The STS is used during science operations to support service observing. Before a six month observing period begins, PIs with approved Service Mode programs must submit a detailed description of their observation program in the form of Observation Blocks (OBs). An OB is considered to be the smallest schedulable unit. In preparation for a service observing run (typically two weeks long), the set of all schedulable OBs are selected by the ESO operations staff and the STS is used to construct a series of reports about instrument configuration, scheduling constraints, and target visibility. This pre-selected set of OBs and its associated report set is collectively known as the Medium-Term Schedule (MTS). During the actual service observing run, the STS is used nightly to construct OB execution sequences (timelines), using the MTS as input. These timelines attempt to minimize operations slack-time vs expected (or actual) observing conditions and available instrument configurations.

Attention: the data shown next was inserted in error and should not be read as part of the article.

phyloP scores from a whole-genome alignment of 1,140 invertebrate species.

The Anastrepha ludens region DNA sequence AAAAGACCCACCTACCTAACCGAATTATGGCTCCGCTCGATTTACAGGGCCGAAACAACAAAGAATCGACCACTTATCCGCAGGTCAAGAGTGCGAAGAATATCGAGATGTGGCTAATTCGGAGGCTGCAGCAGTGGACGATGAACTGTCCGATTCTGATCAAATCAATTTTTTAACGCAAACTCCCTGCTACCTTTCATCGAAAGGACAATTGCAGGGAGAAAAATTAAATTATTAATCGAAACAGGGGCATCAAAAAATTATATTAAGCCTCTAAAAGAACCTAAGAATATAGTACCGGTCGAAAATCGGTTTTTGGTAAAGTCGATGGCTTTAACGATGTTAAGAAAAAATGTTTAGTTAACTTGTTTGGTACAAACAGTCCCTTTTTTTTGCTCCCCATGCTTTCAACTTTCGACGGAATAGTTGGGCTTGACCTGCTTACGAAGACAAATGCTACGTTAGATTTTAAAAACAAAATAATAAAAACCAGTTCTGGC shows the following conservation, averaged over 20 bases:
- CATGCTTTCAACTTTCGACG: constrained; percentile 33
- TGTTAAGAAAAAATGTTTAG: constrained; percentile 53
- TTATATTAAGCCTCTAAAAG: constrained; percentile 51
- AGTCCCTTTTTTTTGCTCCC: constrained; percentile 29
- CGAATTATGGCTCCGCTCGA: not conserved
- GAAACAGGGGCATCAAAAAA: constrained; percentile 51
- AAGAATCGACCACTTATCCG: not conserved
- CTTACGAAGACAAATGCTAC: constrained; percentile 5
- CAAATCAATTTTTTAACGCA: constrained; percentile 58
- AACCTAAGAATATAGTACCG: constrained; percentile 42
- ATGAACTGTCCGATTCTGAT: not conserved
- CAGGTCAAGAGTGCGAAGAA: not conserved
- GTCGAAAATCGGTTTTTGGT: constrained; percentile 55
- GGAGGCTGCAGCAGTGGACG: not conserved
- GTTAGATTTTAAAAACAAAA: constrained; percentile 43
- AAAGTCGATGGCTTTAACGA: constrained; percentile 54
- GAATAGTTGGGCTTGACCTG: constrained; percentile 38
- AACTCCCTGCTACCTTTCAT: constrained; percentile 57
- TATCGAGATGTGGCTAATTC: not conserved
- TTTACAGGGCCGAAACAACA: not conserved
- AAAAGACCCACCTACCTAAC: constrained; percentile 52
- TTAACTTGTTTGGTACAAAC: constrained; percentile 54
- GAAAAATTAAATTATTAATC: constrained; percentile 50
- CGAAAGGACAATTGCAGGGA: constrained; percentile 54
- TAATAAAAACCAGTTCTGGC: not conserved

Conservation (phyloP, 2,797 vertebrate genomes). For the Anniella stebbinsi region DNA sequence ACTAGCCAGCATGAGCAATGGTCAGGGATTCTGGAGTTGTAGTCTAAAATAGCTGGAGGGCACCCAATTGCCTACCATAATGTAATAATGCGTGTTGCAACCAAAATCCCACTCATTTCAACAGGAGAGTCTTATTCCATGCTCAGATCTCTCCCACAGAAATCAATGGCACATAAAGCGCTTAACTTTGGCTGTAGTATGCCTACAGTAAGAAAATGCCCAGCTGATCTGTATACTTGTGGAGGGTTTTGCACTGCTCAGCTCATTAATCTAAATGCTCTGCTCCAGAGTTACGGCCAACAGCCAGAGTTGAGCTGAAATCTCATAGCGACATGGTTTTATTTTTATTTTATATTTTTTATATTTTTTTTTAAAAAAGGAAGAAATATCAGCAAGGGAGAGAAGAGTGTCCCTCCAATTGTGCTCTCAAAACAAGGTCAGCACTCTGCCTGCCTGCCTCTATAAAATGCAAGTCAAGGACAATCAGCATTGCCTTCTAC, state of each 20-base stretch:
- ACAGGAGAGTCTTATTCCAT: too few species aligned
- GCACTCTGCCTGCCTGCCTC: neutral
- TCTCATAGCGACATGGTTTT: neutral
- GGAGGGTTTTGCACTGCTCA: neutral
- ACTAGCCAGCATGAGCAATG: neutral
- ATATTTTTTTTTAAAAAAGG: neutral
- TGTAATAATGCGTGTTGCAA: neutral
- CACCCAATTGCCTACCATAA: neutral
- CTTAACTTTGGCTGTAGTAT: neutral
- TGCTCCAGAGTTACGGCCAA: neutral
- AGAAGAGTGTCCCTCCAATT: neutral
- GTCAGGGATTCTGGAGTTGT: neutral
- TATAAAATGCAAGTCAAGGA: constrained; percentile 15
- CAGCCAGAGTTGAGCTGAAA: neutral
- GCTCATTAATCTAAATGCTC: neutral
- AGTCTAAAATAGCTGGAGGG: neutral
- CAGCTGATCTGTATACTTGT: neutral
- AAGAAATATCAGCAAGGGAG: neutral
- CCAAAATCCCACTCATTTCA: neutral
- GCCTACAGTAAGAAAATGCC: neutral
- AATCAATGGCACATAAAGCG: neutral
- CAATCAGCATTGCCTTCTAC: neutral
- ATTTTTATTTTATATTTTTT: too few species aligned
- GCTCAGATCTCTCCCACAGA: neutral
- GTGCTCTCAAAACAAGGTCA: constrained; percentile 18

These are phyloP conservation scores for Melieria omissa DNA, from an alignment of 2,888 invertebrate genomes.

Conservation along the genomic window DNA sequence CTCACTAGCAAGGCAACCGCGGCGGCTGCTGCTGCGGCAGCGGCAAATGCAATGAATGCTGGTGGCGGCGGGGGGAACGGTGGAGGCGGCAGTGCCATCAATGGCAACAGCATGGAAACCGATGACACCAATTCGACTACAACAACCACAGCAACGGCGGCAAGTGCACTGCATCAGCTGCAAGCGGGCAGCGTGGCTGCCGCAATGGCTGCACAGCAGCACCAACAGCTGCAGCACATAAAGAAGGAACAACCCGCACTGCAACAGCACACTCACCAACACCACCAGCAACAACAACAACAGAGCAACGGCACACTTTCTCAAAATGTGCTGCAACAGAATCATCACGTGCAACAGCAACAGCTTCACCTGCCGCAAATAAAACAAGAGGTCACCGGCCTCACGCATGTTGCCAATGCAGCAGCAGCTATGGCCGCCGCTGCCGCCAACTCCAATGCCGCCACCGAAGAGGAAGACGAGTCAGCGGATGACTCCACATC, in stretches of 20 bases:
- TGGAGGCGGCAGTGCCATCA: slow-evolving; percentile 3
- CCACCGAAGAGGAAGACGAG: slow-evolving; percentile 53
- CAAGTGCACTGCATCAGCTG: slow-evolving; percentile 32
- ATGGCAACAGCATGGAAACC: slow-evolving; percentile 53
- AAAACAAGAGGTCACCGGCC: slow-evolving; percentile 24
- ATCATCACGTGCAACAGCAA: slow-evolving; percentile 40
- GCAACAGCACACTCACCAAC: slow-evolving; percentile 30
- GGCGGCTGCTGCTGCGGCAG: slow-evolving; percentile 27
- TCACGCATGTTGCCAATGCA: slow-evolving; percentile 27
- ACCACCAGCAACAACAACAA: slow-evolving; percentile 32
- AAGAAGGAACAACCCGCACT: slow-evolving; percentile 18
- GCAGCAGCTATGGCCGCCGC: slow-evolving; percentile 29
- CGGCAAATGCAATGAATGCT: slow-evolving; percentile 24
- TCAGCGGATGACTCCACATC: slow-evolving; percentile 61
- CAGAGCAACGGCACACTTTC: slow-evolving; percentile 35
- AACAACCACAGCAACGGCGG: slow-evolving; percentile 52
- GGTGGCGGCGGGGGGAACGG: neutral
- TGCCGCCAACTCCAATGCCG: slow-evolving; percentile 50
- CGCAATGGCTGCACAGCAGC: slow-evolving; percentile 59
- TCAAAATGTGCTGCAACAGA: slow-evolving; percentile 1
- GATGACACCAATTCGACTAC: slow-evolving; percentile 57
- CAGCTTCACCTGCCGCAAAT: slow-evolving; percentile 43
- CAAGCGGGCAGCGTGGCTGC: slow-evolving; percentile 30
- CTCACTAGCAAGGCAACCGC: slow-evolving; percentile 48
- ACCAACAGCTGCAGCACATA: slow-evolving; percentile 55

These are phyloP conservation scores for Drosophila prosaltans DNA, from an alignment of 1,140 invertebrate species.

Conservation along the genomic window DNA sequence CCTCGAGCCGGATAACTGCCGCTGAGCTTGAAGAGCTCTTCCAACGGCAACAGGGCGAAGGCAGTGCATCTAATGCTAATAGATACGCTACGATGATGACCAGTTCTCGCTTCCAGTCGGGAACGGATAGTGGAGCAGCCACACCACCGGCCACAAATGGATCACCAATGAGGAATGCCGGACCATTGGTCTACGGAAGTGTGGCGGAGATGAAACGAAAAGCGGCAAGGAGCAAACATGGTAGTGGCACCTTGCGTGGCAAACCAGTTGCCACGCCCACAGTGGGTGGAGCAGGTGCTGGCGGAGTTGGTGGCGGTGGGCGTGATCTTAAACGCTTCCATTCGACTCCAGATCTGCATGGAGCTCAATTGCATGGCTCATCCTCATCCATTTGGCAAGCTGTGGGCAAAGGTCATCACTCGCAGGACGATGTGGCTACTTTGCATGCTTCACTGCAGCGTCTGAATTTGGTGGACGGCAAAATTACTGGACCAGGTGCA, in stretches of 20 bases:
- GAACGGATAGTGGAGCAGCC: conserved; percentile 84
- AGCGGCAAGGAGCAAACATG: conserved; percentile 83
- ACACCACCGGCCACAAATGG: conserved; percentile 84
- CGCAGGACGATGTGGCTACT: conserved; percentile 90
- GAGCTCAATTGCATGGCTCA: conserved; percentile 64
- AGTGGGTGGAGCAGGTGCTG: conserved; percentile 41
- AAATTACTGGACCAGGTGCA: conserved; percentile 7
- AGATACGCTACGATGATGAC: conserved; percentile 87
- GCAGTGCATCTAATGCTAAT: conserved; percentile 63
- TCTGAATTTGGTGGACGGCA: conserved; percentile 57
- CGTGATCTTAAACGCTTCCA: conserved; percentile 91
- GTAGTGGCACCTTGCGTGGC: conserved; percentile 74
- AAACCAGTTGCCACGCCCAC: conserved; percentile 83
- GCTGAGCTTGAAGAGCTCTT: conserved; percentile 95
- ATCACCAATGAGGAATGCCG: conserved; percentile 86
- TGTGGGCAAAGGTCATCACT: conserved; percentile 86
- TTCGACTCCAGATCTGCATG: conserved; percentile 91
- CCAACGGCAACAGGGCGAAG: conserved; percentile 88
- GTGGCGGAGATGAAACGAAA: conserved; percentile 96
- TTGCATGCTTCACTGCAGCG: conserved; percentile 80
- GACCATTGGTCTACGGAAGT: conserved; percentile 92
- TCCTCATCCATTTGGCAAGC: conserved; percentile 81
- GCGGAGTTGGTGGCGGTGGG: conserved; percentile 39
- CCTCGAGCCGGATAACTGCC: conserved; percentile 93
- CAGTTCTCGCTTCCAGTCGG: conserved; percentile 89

Although similar, the STS problem is more difficult than the LTS problem because of the more detailed scheduling constraints. Target visibility takes into account not only the target RA, but also declination. The moon constraints include not only moon phase, but also the moon rise/set times and the moon-target distance. Weather constraints include sky transparency and seeing. Two kinds of timing constraints are allowed: links (chains) of OBs and Absolute Time Intervals during which an OB must be executed. Obviously, scheduling objectives can be both complex and contradictory. Although the main goal is to maximize the telescope utilization, it is also a high priority to schedule OBs with high scientific priority even if that would decrease telescope efficiency in an absolute sense. Similarly, minimizing the instrument setup time implies grouping and executing OB sequences with the same instrument configuration, but that often means that some OBs will not be executed at their optimal airmass. Having these multiple objectives means that we need multiple algorithms with different weights for different objectives. For example, some algorithms cover the ranking and the airmass, rather then the instrument setup. These algorithms could be used if all OBs have similar instrument configuration. Conversely, if all OBs have the same scientific priority, it makes no sense use algorithms that give great importance to scientific priority (Chavan et al. 1998).